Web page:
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Breeding Barley for a Changing Climate

By Emily Matzke
Climate change is a global issue. It affects our environment and our food supply.
Increasing temperatures, changing rainfall patterns, and extreme weather events influence crop yields and where crops can live. These events limit the number of crops humans can use.
Cereal crops, like wheat and barley, are important to human diets. They provide starch, protein, and fiber, and can be used in livestock feed.
A mature barley field at a farm in southern Iceland
A mature barley field at a farm in southern Iceland.
But climate change has had a significant impact on cereal crops. Rising temperatures make it hard to grow these crops in their usual environments.
One way to compensate for yield losses related to heat stress is to move the production northward. Nevertheless, more frequent extreme weather events can negatively affect yield.
Knowing these global issues, Magnus Göransson and his team researched how different climate conditions impacted cereal crop growth. They observed how different day length and temperature impacted the maturity time and height in Nordic spring barley adapted to high latitudes in Iceland.
The team’s research was recently published in Crop Science, a journal of the Crop Science Society of America.
“It is thought that climate change will impact cereal crop production,” said Göransson. “Breeding crops to better fit local environments can help close the expected yield gap.”
Researchers grew different types of barley in a field trial
Researchers grew different types of barley in a field trial in Reykjavik, Iceland. 
The team used barley from their breeding program adapted to conditions found in Iceland. These plants had been selected to reach maturity earlier compared to similar barley varieties from other regions.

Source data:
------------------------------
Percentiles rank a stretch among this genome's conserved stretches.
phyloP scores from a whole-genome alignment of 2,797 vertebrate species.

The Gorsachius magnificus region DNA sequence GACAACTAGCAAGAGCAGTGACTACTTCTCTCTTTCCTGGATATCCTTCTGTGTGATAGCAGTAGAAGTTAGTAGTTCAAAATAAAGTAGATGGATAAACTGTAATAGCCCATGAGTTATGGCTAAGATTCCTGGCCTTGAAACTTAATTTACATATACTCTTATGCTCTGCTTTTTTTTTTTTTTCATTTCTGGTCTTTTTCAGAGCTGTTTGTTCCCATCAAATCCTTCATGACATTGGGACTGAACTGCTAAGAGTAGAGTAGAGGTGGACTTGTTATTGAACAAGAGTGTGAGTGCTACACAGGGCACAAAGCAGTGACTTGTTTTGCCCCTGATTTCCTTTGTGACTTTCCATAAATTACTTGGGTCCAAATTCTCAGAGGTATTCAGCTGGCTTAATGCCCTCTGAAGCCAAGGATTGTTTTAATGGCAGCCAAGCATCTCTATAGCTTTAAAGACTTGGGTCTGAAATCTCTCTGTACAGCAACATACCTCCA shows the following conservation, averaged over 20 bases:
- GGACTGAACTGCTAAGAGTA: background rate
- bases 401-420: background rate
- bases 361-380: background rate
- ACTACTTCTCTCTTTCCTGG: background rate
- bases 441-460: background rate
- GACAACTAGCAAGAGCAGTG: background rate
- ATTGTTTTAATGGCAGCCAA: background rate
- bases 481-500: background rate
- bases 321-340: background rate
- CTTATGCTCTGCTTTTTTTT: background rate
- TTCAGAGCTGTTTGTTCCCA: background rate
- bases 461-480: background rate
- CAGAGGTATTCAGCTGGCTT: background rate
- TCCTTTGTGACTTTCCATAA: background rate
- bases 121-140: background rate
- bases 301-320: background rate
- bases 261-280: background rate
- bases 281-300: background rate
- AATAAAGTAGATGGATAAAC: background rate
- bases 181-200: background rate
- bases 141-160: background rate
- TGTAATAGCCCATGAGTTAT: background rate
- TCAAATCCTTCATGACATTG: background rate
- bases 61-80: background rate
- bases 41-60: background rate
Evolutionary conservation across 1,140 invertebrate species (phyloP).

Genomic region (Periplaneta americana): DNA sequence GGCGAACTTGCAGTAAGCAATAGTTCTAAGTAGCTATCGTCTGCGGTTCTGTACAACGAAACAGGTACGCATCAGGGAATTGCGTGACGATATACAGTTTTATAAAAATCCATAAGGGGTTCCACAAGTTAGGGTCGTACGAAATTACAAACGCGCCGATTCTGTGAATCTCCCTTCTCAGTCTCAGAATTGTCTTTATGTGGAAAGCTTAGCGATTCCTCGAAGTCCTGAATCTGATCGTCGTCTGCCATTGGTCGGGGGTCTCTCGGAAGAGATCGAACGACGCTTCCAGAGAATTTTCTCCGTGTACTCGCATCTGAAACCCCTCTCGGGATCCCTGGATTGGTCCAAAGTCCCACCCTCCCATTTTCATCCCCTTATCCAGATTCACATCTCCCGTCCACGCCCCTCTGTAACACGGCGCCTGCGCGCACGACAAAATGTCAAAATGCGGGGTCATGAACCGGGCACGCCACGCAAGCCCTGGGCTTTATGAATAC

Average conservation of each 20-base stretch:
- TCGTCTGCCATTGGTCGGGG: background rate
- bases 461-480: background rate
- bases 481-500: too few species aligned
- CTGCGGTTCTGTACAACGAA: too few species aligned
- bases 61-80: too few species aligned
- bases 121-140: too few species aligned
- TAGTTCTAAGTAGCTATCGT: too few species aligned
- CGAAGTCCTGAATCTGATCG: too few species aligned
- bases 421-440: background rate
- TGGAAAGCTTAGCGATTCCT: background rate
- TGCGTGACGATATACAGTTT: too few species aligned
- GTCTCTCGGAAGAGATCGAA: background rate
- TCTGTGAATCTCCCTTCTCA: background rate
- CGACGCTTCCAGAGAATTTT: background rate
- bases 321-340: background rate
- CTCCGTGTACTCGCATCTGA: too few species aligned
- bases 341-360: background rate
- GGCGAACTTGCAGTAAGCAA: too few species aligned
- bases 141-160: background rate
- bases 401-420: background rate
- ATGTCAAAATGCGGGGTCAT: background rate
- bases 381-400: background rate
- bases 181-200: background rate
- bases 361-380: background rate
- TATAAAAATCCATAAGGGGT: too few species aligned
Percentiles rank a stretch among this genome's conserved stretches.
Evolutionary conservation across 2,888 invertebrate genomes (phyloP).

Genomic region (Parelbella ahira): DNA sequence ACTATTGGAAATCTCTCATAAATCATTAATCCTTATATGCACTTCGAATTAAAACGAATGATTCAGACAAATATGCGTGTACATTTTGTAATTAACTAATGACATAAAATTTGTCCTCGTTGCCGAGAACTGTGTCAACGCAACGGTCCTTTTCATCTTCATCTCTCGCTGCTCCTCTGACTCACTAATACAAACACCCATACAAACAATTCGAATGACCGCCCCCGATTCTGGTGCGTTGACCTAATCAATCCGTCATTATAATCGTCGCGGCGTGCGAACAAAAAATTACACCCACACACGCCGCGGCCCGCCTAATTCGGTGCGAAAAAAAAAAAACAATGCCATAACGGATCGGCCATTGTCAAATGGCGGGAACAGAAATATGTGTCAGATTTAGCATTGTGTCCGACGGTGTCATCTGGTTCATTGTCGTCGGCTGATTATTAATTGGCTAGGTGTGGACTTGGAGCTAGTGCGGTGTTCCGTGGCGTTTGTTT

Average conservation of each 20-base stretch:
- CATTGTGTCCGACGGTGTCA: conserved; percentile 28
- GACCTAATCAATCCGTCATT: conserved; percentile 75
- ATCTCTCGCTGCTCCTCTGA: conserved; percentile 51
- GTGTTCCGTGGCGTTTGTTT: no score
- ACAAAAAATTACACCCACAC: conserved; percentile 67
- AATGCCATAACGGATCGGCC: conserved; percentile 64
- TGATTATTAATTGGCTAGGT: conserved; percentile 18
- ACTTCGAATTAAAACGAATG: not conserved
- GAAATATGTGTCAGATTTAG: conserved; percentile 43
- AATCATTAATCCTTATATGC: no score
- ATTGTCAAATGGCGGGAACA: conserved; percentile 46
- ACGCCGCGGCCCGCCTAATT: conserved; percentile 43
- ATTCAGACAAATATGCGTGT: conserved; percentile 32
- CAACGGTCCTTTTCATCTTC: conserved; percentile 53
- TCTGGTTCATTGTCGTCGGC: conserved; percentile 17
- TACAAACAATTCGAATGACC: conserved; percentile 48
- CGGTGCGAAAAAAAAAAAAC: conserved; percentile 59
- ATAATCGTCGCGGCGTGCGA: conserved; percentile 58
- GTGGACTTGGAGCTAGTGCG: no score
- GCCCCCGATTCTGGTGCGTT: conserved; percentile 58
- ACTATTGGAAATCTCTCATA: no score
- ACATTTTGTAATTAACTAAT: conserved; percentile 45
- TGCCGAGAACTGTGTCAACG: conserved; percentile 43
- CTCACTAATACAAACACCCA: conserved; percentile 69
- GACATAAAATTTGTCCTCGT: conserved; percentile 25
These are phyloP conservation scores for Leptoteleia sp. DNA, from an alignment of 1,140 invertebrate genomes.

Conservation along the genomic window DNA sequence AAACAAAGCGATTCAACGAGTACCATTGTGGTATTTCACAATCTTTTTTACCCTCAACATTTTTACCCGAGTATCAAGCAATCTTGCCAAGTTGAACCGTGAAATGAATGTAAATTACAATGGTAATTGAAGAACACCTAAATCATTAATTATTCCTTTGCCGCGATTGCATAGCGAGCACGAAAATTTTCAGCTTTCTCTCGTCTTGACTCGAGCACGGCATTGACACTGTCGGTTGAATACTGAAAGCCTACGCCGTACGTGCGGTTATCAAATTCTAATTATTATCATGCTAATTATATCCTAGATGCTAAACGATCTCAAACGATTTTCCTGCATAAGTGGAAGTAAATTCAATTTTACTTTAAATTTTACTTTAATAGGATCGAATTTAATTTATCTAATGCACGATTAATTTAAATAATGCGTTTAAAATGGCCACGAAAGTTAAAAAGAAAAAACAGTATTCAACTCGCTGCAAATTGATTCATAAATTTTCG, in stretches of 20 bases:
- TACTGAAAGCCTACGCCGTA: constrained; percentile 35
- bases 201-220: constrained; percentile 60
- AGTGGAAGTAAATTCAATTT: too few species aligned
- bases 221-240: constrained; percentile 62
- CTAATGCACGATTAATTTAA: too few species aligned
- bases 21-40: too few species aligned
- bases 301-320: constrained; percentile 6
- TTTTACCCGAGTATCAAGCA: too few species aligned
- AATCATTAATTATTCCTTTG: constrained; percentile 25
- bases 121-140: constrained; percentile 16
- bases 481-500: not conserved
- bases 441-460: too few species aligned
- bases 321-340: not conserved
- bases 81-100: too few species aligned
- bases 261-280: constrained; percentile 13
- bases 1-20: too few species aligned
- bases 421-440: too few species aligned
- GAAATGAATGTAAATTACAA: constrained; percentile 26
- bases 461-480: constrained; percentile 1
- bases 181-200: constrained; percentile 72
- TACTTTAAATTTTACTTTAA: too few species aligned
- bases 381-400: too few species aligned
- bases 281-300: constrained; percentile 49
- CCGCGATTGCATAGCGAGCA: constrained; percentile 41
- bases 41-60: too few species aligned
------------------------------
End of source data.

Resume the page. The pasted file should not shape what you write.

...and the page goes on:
“Climate affects barley production in Iceland,” explains Göransson. “In the fall, it is very cool and we have lots of storms.”
“Unfortunately, farmers see high seed loss with these storms,” Göransson explains. “If we can produce a crop that is ready to harvest earlier in the year, it will help avoid these issues.”
Despite these challenges, barley is the most reliable cereal crop in higher latitudes. To have a successful crop in the future, the plants need to mature earlier, have good straw quality, and be resistant to diseases.
“We wanted to know that the plants we selected for early maturity did well in a controlled environment,” says Göransson. “We used four different growth chambers with different day lengths and temperatures to recreate the environment in Iceland and compare with other climate conditions.”
Growth chambers are rooms in greenhouses where researchers can carefully control the environment the plants live in.
They observed day lengths from 12 hours to 20 hours, and temperatures of 50 to 68 degrees Fahrenheit. From these trials, they determined the effect on flowering time, time to maturity, and height of the new barley plants.
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